US President Donald Trump has rejected an offer by Taiwanese President Tsai Ing-wen to have another official phone call. The first in December 2016, was vehemently condemned by China, which considers Taiwan a rogue province. Trump has pledged to consult with Beijing before any further dialogue with Tawian.
Marking his first 100 days in office on April 29, in an interview, Donald Trump acknowledged that his presidency thus far has not been an easy one.One of his first foreign policy controversies happened in early December 2016, when, as President-elect, he took a phone call with President of Taiwan Tsai Ing-wen.
Those ten short minutes caused a diplomatic firestorm.
China reacted furiously to the news that diplomatic channels between Washington and Taipei, which had been cut off since 1979, had been opened.
A spokesman for the National Security Council, Ned Price, hastily issued a statement trying to reassure Beijing, insisting:
“There is no change to our longstanding policy on cross-Strait issues” and that the US remains “firmly committed to our ‘one China’ policy.”
Nearly five months on Trump seems keen to not repeat the same furore. And so in response to President Tsai’s recent suggestion on Thursday April 27, of another phone call between the US and Taiwan, Trump stonewalled.
Speaking to Reuters, President Trump said that ongoing attempts by the US and China to curb North Korean military activity was more of a priority for his administration.
“Look, my problem is I have established a very good personal relationship with President Xi [China’s President]. I really feel that he is doing everything in his power to help us with a big situation,” Trump told Reuters, referring to North Korea.”
“So I wouldn’t want to be causing difficulty right now for him.”
“I think he’s doing an amazing job as a leader and I wouldn’t want to do anything that comes in the way of that. So I would certainly want to speak to him first,” Trump added.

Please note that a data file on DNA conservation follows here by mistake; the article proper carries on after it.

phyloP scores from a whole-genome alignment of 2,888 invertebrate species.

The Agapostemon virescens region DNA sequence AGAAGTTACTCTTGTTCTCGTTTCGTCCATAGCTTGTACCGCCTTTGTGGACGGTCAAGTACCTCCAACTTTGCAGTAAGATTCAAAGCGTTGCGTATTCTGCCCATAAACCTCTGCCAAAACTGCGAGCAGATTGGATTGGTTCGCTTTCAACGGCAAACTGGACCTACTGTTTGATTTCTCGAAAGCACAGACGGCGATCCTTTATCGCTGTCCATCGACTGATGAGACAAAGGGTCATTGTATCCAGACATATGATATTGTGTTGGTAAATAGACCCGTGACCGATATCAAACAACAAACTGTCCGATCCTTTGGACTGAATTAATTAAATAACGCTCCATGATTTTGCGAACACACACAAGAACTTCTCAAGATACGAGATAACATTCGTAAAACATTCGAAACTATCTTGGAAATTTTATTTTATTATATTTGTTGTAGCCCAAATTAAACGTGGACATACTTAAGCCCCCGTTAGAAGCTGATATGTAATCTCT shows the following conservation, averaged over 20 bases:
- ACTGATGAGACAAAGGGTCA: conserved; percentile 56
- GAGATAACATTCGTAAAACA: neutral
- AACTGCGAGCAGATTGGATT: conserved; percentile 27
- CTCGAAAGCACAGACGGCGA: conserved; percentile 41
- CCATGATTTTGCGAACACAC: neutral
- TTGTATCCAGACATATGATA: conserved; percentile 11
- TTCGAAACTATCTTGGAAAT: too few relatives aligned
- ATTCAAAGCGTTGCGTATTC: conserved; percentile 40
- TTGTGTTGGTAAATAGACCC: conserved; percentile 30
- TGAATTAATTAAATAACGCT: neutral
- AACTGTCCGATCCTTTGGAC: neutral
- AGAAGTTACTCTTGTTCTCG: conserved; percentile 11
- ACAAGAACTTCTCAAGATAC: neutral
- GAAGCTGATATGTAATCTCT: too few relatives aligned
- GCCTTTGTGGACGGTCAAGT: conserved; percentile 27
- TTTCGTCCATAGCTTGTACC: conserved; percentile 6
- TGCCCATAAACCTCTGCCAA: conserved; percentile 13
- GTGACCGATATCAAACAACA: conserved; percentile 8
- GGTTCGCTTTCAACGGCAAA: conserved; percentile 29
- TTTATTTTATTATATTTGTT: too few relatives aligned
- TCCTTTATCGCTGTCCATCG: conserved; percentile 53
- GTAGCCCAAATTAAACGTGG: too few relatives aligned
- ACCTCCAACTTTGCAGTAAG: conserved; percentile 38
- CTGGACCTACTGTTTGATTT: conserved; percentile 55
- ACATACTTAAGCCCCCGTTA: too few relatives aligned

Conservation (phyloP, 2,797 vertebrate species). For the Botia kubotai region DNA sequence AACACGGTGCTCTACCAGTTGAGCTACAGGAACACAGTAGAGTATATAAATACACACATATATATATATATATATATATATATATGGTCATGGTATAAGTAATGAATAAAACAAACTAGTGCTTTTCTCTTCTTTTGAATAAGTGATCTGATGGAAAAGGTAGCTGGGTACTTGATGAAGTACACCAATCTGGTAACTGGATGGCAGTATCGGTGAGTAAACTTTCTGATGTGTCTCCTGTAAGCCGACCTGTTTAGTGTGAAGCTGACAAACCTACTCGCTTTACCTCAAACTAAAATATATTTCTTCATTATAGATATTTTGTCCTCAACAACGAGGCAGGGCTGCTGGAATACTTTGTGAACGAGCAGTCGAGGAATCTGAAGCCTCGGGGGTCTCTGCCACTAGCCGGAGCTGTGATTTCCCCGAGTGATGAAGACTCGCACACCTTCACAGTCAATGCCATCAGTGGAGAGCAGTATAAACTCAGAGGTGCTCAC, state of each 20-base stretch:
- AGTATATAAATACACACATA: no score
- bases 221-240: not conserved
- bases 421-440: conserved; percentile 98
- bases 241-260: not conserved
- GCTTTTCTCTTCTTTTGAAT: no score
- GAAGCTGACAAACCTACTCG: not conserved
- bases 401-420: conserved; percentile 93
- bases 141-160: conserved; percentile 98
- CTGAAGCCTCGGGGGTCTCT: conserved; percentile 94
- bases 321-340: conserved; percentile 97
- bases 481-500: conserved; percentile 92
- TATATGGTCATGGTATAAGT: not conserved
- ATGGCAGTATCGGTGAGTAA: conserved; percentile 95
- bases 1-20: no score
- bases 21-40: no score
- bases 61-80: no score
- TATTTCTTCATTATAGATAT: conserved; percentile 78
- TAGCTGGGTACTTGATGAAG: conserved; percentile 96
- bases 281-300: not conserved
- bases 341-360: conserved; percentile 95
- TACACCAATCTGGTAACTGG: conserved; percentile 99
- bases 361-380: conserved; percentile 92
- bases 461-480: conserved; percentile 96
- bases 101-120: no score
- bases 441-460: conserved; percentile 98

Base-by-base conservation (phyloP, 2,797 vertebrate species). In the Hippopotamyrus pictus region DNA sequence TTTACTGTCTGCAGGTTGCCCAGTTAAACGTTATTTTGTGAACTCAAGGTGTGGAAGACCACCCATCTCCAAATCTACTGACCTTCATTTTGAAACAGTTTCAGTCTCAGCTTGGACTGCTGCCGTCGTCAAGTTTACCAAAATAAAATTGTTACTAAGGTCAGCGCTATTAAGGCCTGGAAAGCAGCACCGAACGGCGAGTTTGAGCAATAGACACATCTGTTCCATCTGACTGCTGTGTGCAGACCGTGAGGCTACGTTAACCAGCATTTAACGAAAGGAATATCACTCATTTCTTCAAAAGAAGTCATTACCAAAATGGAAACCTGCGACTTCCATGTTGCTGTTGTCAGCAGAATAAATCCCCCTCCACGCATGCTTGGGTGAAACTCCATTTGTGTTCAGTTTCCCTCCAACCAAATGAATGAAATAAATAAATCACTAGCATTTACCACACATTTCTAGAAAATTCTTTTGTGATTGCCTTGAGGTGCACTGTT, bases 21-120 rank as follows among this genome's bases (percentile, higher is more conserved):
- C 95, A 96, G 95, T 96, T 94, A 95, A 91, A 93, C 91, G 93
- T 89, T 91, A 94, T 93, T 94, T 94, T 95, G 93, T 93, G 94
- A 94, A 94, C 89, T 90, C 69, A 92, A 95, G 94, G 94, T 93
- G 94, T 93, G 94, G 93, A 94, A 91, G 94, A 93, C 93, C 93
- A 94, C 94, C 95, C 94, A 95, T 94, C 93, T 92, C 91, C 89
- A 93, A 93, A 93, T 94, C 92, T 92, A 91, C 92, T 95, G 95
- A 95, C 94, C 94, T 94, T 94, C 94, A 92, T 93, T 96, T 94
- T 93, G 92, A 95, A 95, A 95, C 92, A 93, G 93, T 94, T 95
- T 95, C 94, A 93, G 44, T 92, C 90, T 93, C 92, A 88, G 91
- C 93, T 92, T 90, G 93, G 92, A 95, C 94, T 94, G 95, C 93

Trump’s remarks deal a blow to Taiwan’s bid for more global recognition. Most countries, and the UN, still do not recognize Taiwan as a sovereign nation.
However, while President Trump may avert a repeat backlash from Beijing, domestically, some US commentators have reacted negatively to Trump’s promise to consult with Chinese President Xi Jinping before speaking to Taiwan again.
Since her December 2 phone call with President Trump, Taiwanese President Tsai Ing-wen has alleged that China has employed bulling tactics to try and manipulate Taiwan into backing away from the US.
Speaking in January 2017, Tsai said:
“Step by step, Beijing is going back to the old path of dividing, coercing, and even threatening and intimidating Taiwan.”
However, for the US and its allies, the country of greatest concern in the Asia-Pacific region continues to be North Korea.
Gordon Duff posted articles on VT from 2008 to 2022. He is a Marine combat veteran of the Vietnam War. A disabled veteran, he worked on veterans and POW issues for decades.
Gordon is an accredited diplomat and is generally accepted as one of the top global intelligence specialists. He manages the world’s largest private intelligence organization and regularly consults with governments challenged by security issues.
Duff has traveled extensively, is published around the world, and is a regular guest on TV and radio in more than “several” countries. He is also a trained chef, wine enthusiast, avid motorcyclist, and gunsmith specializing in historical weapons and restoration. Business experience and interests are in energy and defense technology.